A Robotic Dog Assists in Cold War Site Survey

For the first time, the National Trust employs a robotic dog named Spot in Suffolk to inspect decaying buildings that are hazardous for humans. This marks a fresh approach in the Trust’s ongoing research efforts.

Cold War Echoes: What Are The Pagodas?

Orford Ness, a remote shingle spit, served as a military testing ground during the two world wars and the nuclear era. It’s home to Labs 4 and 5, also known as the pagodas.

Constructed in 1960, these labs simulated various conditions for atomic bomb tests. Although free from nuclear materials, a test malfunction could still cause a disastrous blast.

“This is a really exciting opportunity for us to see inside Labs 4 and 5 – the ‘pagodas’,” said Glen Pearce, operations manager at Orford Ness. “Nobody has been able to go inside for several years due to safety concerns.”

Spot to The Rescue

Spot, manufactured by Boston Dynamics and equipped with a Trimble X7 scanner, can go where humans can’t. “This is the first time the National Trust has employed this kind of technology and it’s a key part of our commitment to ongoing research,” said Pearce.

The robot dog has four hinged legs and a camera on top. It allows BAM, a UK construction and civil engineering company, to control it remotely. Working alongside drones, Spot brings a new dimension to surveying dangerous sites.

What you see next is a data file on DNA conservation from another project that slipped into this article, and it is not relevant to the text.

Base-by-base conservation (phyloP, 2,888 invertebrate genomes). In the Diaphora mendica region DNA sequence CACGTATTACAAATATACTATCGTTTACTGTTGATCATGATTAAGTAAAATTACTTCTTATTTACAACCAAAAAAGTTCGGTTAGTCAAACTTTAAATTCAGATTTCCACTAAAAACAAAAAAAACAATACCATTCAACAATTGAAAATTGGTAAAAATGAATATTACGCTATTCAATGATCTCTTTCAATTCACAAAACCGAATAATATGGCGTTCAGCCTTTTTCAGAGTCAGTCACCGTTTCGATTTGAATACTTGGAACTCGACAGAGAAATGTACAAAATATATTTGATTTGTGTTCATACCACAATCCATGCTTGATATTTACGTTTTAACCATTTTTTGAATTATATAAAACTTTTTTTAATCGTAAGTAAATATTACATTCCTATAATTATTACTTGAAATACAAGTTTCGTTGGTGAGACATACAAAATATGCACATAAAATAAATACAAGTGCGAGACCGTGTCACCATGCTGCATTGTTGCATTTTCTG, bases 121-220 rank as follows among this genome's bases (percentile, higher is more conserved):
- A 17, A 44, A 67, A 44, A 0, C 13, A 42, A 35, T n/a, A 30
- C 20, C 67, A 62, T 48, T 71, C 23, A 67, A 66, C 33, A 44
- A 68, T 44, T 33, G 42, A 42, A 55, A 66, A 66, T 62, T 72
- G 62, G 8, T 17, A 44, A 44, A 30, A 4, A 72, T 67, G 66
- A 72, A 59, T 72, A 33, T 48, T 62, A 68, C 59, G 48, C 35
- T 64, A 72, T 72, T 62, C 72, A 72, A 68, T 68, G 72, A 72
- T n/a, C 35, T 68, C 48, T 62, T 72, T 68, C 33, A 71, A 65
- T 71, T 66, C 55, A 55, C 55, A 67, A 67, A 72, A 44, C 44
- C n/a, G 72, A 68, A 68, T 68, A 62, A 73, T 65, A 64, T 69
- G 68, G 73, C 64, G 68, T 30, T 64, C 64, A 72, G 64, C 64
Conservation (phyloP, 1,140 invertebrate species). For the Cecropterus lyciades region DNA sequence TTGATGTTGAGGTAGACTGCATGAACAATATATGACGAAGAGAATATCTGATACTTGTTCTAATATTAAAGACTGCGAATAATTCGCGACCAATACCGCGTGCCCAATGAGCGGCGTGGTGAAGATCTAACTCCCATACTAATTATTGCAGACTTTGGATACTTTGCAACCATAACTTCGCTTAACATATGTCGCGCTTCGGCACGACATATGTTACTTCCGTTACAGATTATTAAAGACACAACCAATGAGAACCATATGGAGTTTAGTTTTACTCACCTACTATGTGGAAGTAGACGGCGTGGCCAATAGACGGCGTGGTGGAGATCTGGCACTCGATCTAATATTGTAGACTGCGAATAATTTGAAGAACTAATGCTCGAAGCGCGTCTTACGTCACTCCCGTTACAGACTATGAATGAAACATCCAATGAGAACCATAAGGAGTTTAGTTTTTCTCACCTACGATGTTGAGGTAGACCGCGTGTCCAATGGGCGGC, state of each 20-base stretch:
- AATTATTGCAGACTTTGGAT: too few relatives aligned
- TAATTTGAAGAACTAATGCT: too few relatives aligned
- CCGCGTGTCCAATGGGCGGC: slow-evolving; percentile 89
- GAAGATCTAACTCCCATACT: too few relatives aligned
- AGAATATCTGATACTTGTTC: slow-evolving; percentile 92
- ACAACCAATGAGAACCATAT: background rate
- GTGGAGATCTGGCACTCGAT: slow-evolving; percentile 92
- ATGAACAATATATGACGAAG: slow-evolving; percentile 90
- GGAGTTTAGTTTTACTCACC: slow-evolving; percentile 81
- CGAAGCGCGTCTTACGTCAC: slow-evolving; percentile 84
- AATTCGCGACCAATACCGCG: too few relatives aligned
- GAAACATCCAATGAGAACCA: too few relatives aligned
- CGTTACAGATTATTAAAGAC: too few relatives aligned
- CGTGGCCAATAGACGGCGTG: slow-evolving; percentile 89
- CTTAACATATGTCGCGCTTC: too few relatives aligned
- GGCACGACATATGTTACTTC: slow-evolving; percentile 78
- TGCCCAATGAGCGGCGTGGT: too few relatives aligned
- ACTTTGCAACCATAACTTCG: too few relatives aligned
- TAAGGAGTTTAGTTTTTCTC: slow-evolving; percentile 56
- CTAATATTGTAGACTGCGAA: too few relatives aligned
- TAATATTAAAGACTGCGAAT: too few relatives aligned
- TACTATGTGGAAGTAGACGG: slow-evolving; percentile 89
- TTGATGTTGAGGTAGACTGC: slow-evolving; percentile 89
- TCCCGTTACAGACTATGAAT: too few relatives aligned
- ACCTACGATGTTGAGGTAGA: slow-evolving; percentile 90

The Value of Surveying

Angus Wainwright, a National Trust archaeologist, stressed the importance of the pagodas on both a national and international level.

“That’s why we are doing this survey in this remote way, without anyone going into the buildings,” Wainwright explained.

The surveying mission aims to create a detailed record for posterity. “The mission will provide us with valuable experience and feedback on using the survey technology,” said Colin Evison, innovation technical lead at BAM.

Environmental Considerations

The roofs of these decaying structures are now homes for lesser black-backed gulls, which are on the UK’s amber conservation list. The project thus needs to account for environmental sensitivity.

What This Means for Historic Research

Employing robotic technology could change how the National Trust and visitors interact with hazardous monuments. If successful, this method could extend to other sites as well.

“It could change the way we, and our visitors, engage with the structures at Orford Ness as well as other scheduled monuments and buildings deemed unsafe to enter,” confirmed Pearce.

A Legacy for the Future

The National Trust acquired the Orford Ness site from the UK Ministry of Defence in 1993. As scheduled monuments, these buildings have the same designation as renowned sites like Stonehenge.

The effort is part of a larger National Trust project, involving Historic England, BAM, and University College London’s Bartlett School for Sustainable Construction. The first-ever Robotics & Automation Awards on 31 October 2023 in London will recognize innovations like these in extreme environments.

Overall, Spot’s successful deployment at Orford Ness sets a precedent for similar endeavors, allowing for a safer and more effective approach to conserving Britain’s historical landmarks.